ShareThis Page
South Hills

West Jefferson Hills district emergency response includes 360-degree imaging

| Friday, Feb. 16, 2018, 11:00 p.m.

Emergency responders in the West Jefferson Hills School District soon will have access to 360-degree images of each classroom and hallway, live camera feeds and updated emergency plans at the click of a button.

The move to compile building blueprints, aerial photos and updated rosters in an online system — along with adding 360-degree images — will provide faster access to emergency responders in the event of an emergency, said Jim Modrak, director of security.

“You're seeing it first hand,” he said.

Board members in January approved a proposal from NaviGate Prepared for $16,500 for a one-year licensing and setup cost for the 2018-19 school year. The district will pay an annual licensing fee of $5,000 for subsequent years.

A $1,600 down payment for 2018-19 provided the district access for the remainder of the 2017-18 school year.

“This will give us a digital, online emergency operations plan that all of our first responders, all of our police departments, fire, medics, anybody that is part of our safety plan, would have access too,” Scott Milburn, assistant superintendent of secondary education, told board members.

Under Chapter 10 of the Pennsylvania Code, school districts in cooperation with their local emergency management agency, must create and implement a comprehensive disaster response and emergency preparedness plan.

Districts must distribute copies of building blueprints, aerial photos, teacher and student rosters and a current yearbook to local police and fire departments before Sept. 30 each year.

Currently, West Jefferson Hills provides its emergency service departments with hard copies of the documents, Modrak said.

“Up until six or seven years ago, that was standard,” he said.

Some districts now distribute USB drives. However, one change to a student roster or classroom and those are outdated, he said.

Modrak consulted with other districts that utilize an online-based system that provides up-to-date information on handheld devices and computers for emergency responders.

Both Quaker Valley and South Fayette use NaviGate Prepared, he said.

The district can restrict who has access to what information.

There are five fire departments, two medic units and three police departments in the West Jefferson Hills School District, that includes Pleasant Hills, Jefferson Hills and West Elizabeth boroughs.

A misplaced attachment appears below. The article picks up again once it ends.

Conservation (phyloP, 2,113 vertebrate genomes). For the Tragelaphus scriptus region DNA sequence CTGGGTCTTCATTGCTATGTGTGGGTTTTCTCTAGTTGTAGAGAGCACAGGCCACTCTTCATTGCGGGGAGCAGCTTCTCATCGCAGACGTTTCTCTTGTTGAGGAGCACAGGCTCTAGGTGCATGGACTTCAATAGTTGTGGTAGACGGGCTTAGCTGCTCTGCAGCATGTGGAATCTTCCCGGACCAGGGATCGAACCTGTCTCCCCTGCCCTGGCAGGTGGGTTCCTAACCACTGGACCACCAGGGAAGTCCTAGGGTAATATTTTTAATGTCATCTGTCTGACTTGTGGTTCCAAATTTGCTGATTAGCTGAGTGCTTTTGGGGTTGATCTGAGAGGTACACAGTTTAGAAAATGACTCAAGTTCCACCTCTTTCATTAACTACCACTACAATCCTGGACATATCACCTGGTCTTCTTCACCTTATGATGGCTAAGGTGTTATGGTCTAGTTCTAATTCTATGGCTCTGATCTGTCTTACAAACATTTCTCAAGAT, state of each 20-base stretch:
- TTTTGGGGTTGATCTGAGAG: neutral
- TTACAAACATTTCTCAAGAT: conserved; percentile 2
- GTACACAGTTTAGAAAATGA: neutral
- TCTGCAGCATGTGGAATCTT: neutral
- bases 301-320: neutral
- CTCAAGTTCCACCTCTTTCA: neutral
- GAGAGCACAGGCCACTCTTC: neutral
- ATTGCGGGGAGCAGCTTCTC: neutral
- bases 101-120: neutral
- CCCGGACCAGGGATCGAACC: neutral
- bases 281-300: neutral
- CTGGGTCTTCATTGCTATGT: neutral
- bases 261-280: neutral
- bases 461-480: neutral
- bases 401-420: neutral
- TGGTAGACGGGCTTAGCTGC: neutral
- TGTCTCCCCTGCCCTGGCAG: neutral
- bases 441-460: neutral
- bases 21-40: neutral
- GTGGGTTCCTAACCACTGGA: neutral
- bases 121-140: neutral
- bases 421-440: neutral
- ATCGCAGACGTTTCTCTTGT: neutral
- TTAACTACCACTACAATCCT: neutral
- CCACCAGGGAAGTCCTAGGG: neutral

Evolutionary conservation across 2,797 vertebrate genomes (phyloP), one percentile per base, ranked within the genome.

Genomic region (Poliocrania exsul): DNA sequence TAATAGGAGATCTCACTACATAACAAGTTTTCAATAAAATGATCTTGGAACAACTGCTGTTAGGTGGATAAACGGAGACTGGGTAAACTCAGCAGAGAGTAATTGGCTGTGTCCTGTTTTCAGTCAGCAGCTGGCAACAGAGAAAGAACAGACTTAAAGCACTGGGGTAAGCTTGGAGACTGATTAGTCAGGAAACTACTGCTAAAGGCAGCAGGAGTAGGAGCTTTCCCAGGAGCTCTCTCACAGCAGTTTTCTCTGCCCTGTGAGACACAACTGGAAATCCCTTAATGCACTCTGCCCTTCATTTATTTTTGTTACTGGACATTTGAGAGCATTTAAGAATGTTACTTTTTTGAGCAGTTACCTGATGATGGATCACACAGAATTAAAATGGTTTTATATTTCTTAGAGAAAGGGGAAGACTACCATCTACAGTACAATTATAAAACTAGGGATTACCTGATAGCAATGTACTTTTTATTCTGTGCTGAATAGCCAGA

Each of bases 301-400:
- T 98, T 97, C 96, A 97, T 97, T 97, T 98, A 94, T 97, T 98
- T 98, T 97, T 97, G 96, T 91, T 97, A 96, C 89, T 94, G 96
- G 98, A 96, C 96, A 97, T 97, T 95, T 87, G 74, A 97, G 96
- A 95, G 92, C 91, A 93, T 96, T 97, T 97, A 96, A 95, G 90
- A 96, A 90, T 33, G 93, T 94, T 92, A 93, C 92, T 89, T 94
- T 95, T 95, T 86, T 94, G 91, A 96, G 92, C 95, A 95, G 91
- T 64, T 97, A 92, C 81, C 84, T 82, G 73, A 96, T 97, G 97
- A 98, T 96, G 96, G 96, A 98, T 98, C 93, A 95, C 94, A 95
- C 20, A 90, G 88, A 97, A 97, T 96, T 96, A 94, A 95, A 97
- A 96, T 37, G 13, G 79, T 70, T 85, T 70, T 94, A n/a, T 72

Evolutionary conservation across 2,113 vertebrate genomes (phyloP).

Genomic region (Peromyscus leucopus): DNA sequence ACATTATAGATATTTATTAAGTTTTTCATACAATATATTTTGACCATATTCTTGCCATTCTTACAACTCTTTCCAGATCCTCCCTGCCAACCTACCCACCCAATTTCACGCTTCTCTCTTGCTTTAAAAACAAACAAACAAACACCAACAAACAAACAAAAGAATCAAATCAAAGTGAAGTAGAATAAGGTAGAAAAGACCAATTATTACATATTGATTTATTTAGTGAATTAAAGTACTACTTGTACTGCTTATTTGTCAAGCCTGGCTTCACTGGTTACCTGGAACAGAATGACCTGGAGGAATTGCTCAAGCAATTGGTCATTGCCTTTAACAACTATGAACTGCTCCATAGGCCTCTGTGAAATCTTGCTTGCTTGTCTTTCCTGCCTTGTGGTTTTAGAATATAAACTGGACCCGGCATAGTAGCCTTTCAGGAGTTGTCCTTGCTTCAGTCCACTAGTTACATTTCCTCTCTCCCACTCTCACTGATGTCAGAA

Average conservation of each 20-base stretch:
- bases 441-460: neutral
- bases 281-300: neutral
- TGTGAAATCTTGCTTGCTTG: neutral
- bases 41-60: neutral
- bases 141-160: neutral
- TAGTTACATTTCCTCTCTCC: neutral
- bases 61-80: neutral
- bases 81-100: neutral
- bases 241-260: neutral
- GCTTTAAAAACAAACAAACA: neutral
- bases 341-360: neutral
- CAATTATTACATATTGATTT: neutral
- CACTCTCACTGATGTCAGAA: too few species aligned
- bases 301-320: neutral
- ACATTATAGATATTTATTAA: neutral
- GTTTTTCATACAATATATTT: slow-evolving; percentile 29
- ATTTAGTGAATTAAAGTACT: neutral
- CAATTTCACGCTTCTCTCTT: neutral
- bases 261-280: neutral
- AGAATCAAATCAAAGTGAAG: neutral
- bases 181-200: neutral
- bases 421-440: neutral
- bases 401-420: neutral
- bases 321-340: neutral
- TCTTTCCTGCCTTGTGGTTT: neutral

In the next month, crews will walk the hallways and classrooms in the district to document and photograph the buildings for the 360-degree imagining.

“What is nice is the immediacy,” Modrak said. “The information can stay new, current and updated.”

Future plans are to connect each camera to the plans so that emergency responders can view a live feed at the click of a button while looking through the floorplan during an emergency, Modrak said.

“If there's an active intruder, they can click on the cameras right there and see what's going on,” he said.

The system also will include an app available on mobile devices that will allow district staff to digitally check off where a student is during a fire or emergency.

Currently, they do all of that on paper.

“It narrows down really quickly who's here and who's not,” Modrak said.

Once the system is up and running the district will do a test run.

The current high school will be added to the system and once the new high school is finished, it will be included.

Modrak said he hopes to have the program operating by the end of this school year.

Semi-annual meetings will be held with emergency responders to go over the information and updates, he said.

Stephanie Hacke is a Tribune-Review contributing writer.

TribLIVE commenting policy

You are solely responsible for your comments and by using TribLive.com you agree to our Terms of Service.

We moderate comments. Our goal is to provide substantive commentary for a general readership. By screening submissions, we provide a space where readers can share intelligent and informed commentary that enhances the quality of our news and information.

While most comments will be posted if they are on-topic and not abusive, moderating decisions are subjective. We will make them as carefully and consistently as we can. Because of the volume of reader comments, we cannot review individual moderation decisions with readers.

We value thoughtful comments representing a range of views that make their point quickly and politely. We make an effort to protect discussions from repeated comments either by the same reader or different readers

We follow the same standards for taste as the daily newspaper. A few things we won't tolerate: personal attacks, obscenity, vulgarity, profanity (including expletives and letters followed by dashes), commercial promotion, impersonations, incoherence, proselytizing and SHOUTING. Don't include URLs to Web sites.

We do not edit comments. They are either approved or deleted. We reserve the right to edit a comment that is quoted or excerpted in an article. In this case, we may fix spelling and punctuation.

We welcome strong opinions and criticism of our work, but we don't want comments to become bogged down with discussions of our policies and we will moderate accordingly.

We appreciate it when readers and people quoted in articles or blog posts point out errors of fact or emphasis and will investigate all assertions. But these suggestions should be sent via e-mail. To avoid distracting other readers, we won't publish comments that suggest a correction. Instead, corrections will be made in a blog post or in an article.

click me